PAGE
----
- Historic Sites
“here In Nevada A Terrible Crime …”
June 1970 | Volume 21, Issue 4
All the Department of the Interior could do for Pyramid Lake, the task force noted, was to undertake certain measures—including the salvaging of excess water, the elimination of waste, and the imposition of regulations and controls at the Newlands Project—that would increase the amount of water available to the lake. The carrying-out of the recommendations would guarantee a considerable increase of water to the lake, Udall told the Indians, and with that promise they withdrew their opposition to the Washoe Project. On November 3, 1964, the voters in the affected Nevada river basins approved it.
The government did make efforts to conserve Truckee River water by setting up certain controls on the Newlands Project, but it soon became questionable whether the Indians would benefit. Despite the Paiutes’ appeals for a statement of a legal basis for the water Udall had promised them, the Department of the Interior refused to assert that the United States owned, controlled, and had the right to deliver to Pyramid Lake the water it was going to save on the Newlands Project, thus leaving that water open to appropriation by non-Indian users.
In 1968 the threat surfaced with a vengeance. Since 1955 California and Nevada had been working on a settlement that would divide between the two states the waters flowing from Lake Tahoe. All the water in question (including the Truckee and Carson) passed through California before entering Nevada, so California, too, had a claim to it. After thirteen years of work, a document was drafted that not only limited the Indians’ water to what the Orr Ditch decree gave them in 1944, but went beyond that by expressly preventing the federal government and the Indians from ever going to court to seek more water for Pyramid Lake . Henceforth, the Indians would have to apply to Nevada for any water saved by the Newlands Project, and the threat of the Winters’ Doctrine would disappear.
The compact was too raw even for the Department of the Interior, which did not care to turn over the fate of federal water rights in Nevada to the state. The department registered its objections, with the implied threat that Congress would not ratify the agreement. But the Nevada legislature took up the document all the same, and after brief hearings approved the compact. In California it was a different story. Unwilling to risk rejection by Congress, and appealed to by the Northern Paiute Indians, the National Congress of American Indians, and many Indian and white friends, the California Assembly Committee on Natural Resources and Conservation refused to approve the compact unless it was rewritten to preserve Pyramid Lake and eliminate objections of the Department of the Interior.
The state of Nevada refused to change its mind, and on July 6, last summer, the new Secretary of the Interior, Walter J. Hickel, met at Lake Tahoe with governors Ronald Reagan of California and Paul Laxalt of Nevada to try to break the deadlock. Their solution, announced to the press after a ninety-minute meeting on the lake in the cabin of a cruiser owned by Reno gambler William Harrah, made matters worse. Without consulting the Indians, they had agreed that engineers should hasten Pyramid Lake’s gradual decline by draining it down to the level at which it would stabilize.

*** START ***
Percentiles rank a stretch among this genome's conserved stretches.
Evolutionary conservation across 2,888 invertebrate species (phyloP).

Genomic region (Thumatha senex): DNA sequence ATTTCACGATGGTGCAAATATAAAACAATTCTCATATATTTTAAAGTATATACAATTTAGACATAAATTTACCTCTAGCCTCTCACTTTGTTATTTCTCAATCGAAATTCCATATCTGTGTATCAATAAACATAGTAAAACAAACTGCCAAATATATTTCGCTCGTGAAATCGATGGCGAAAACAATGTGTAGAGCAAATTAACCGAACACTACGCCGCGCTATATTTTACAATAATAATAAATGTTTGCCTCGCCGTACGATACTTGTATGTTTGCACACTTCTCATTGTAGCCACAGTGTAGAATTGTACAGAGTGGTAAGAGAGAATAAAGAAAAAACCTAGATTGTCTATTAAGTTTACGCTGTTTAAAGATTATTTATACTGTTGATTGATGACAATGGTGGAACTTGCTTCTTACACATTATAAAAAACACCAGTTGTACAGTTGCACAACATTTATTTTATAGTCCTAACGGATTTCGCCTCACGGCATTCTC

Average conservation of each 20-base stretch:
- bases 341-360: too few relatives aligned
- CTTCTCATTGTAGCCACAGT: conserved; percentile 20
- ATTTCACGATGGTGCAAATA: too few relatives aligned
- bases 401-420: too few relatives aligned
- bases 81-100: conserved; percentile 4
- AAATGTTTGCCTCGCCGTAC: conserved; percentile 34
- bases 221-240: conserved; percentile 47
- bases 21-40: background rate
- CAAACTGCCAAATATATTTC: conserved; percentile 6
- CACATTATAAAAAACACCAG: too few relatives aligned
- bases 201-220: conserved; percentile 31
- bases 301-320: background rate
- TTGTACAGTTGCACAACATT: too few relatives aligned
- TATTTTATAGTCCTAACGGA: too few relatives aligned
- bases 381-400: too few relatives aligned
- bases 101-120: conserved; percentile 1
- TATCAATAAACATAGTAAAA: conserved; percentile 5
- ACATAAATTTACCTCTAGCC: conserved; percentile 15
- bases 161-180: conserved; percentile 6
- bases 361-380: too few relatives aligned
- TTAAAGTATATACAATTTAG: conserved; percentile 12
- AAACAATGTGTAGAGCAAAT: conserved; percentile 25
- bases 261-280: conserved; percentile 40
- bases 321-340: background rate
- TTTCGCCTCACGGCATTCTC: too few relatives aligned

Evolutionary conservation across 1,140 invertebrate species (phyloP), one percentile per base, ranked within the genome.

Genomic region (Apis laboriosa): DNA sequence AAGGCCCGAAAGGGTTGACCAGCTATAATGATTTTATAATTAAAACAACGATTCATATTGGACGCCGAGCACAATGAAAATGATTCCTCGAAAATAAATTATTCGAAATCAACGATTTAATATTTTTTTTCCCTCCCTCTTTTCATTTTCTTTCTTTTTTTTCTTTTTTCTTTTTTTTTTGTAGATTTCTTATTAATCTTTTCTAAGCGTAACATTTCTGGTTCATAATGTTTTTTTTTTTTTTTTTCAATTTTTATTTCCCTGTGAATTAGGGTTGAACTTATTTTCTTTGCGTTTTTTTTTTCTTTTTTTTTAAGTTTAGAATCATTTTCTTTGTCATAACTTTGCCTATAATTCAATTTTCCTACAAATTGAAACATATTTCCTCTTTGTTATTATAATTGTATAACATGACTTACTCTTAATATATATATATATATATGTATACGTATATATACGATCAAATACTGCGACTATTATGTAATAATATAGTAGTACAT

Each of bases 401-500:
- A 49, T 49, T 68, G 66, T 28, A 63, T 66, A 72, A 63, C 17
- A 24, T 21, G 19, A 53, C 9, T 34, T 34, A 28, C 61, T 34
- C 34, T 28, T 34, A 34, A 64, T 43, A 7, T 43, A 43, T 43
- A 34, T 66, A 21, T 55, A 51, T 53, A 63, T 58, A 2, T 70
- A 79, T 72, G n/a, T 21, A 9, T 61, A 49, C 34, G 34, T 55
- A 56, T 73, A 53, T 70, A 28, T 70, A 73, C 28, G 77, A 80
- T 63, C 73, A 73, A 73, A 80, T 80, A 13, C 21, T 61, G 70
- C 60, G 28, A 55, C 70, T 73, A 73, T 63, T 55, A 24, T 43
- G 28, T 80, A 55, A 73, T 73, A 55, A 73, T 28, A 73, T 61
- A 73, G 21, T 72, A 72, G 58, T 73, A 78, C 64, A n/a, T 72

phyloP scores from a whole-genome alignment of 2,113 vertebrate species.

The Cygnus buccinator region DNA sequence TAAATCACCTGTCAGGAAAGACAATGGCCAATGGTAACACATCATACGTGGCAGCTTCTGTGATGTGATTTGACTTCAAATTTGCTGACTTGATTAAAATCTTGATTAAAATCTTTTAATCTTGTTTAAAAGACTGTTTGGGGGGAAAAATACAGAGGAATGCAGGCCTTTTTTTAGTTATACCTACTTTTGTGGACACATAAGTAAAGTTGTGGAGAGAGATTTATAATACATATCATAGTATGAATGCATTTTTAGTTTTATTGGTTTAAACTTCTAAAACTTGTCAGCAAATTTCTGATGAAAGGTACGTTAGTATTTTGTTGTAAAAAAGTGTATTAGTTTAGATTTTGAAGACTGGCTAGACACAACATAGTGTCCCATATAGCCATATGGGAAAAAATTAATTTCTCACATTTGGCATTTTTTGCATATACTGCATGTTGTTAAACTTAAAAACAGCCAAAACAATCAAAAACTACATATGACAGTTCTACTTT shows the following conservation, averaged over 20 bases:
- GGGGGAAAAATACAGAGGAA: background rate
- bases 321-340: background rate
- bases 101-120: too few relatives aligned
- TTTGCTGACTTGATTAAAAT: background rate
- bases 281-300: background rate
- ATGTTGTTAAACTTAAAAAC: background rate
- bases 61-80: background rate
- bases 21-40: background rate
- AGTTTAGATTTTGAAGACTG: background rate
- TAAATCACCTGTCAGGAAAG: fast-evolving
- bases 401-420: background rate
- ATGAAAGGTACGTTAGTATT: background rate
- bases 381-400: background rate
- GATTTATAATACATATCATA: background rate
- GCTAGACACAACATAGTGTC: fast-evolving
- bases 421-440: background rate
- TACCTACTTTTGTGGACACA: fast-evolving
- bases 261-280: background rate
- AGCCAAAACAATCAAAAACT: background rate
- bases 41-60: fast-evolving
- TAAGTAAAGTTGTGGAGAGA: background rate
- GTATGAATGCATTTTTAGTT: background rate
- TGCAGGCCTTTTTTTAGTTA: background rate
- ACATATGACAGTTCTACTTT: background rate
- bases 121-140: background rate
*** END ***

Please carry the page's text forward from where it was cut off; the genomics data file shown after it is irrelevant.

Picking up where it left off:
As Vine Deloria, Jr., Indian author of Custer Died for Your Sins and a former executive director of the National Congress of American Indians, put it: “It was the same logic used by the Army to destroy a Vietnamese village—‘We had to destroy the village to save it.’ It naturally followed that the only way to save Pyramid Lake was to drain it.”
The weird proposal, which would have dropped the lake abruptly by 152 feet and left it a salt lake in a huge basin of mudflats, outraged not only the Paiutes, who could not believe that the three governments would commit such a flagrant robbery of their property, but large numbers of non-Indians in Nevada, who suddenly saw Pyramid Lake as a priceless gem of the desert and an important recreation asset for the whole state. The public outcry forced the three officials to drop the plan hurriedly and set up, instead, another task force of federal and state appointees who would try to satisfy the Indians so a new version of the compact could be written. Even that task force got off to a controversial start, however, when Governor Laxalt claimed the right to name the Paiute representative to the body, which the Indians asserted was dominated, anyhow, by the Bureau of Reclamation.
Since that time the Indians’ position has worsened. The Paiutes have continued to ask the federal government to live up to its responsibility and go to court in their behalf, but the Department of the Interior has ignored their pleas. Instead, it has indicated a determination to complete its Washoe Project dams on the upper Truckee and Carson rivers before an Indian suit, based on the Winters’ Doctrine, can halt them. With the project’s completion, Pyramid Lake’s doom will be sealed, since most of the impounded water—including floodwater that the lake has been receiving up to now—will go to the Newlands irrigators and other non-Indian users. A government-initiated suit for the Indians would be even more unlikely at that time than now, and the lake’s future would be decided by the task force. The shape of that decision is already clear: “Obviously,” said a Bureau of Reclamation official about the Indians’ rights, “there must be some compromises.” The lake will still go down.